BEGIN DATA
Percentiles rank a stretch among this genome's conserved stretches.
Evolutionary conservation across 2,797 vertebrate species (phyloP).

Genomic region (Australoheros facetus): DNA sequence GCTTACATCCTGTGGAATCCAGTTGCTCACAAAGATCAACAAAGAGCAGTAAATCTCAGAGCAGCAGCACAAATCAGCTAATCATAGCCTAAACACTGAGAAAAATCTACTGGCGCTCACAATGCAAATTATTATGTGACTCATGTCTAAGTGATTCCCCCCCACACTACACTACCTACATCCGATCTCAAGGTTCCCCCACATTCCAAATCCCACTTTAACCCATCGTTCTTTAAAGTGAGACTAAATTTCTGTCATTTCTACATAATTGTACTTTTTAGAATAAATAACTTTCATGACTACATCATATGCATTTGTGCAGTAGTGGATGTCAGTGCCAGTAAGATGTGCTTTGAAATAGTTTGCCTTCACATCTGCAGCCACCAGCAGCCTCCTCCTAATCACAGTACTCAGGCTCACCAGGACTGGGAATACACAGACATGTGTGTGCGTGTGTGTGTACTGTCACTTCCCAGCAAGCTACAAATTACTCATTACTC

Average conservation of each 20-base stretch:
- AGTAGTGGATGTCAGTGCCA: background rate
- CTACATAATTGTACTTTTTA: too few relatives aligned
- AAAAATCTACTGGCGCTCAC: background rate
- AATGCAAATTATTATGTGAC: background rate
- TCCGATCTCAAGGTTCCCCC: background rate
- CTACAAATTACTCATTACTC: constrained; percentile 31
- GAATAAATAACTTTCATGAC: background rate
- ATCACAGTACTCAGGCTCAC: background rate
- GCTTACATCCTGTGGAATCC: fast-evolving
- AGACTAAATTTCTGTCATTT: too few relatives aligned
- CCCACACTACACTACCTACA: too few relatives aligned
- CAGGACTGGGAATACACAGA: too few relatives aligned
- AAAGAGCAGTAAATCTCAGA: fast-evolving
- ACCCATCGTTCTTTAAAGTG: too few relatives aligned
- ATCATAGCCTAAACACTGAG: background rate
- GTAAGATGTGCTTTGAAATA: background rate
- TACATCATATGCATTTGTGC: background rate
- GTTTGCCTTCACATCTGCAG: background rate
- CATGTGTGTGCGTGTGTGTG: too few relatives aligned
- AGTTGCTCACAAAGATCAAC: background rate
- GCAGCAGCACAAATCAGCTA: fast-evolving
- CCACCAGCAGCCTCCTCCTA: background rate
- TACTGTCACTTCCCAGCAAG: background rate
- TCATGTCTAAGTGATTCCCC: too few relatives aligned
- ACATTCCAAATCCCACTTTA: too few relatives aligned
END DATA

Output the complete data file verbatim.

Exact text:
Percentiles rank a stretch among this genome's conserved stretches.
Evolutionary conservation across 2,797 vertebrate species (phyloP).

Genomic region (Australoheros facetus): DNA sequence GCTTACATCCTGTGGAATCCAGTTGCTCACAAAGATCAACAAAGAGCAGTAAATCTCAGAGCAGCAGCACAAATCAGCTAATCATAGCCTAAACACTGAGAAAAATCTACTGGCGCTCACAATGCAAATTATTATGTGACTCATGTCTAAGTGATTCCCCCCCACACTACACTACCTACATCCGATCTCAAGGTTCCCCCACATTCCAAATCCCACTTTAACCCATCGTTCTTTAAAGTGAGACTAAATTTCTGTCATTTCTACATAATTGTACTTTTTAGAATAAATAACTTTCATGACTACATCATATGCATTTGTGCAGTAGTGGATGTCAGTGCCAGTAAGATGTGCTTTGAAATAGTTTGCCTTCACATCTGCAGCCACCAGCAGCCTCCTCCTAATCACAGTACTCAGGCTCACCAGGACTGGGAATACACAGACATGTGTGTGCGTGTGTGTGTACTGTCACTTCCCAGCAAGCTACAAATTACTCATTACTC

Average conservation of each 20-base stretch:
- AGTAGTGGATGTCAGTGCCA: background rate
- CTACATAATTGTACTTTTTA: too few relatives aligned
- AAAAATCTACTGGCGCTCAC: background rate
- AATGCAAATTATTATGTGAC: background rate
- TCCGATCTCAAGGTTCCCCC: background rate
- CTACAAATTACTCATTACTC: constrained; percentile 31
- GAATAAATAACTTTCATGAC: background rate
- ATCACAGTACTCAGGCTCAC: background rate
- GCTTACATCCTGTGGAATCC: fast-evolving
- AGACTAAATTTCTGTCATTT: too few relatives aligned
- CCCACACTACACTACCTACA: too few relatives aligned
- CAGGACTGGGAATACACAGA: too few relatives aligned
- AAAGAGCAGTAAATCTCAGA: fast-evolving
- ACCCATCGTTCTTTAAAGTG: too few relatives aligned
- ATCATAGCCTAAACACTGAG: background rate
- GTAAGATGTGCTTTGAAATA: background rate
- TACATCATATGCATTTGTGC: background rate
- GTTTGCCTTCACATCTGCAG: background rate
- CATGTGTGTGCGTGTGTGTG: too few relatives aligned
- AGTTGCTCACAAAGATCAAC: background rate
- GCAGCAGCACAAATCAGCTA: fast-evolving
- CCACCAGCAGCCTCCTCCTA: background rate
- TACTGTCACTTCCCAGCAAG: background rate
- TCATGTCTAAGTGATTCCCC: too few relatives aligned
- ACATTCCAAATCCCACTTTA: too few relatives aligned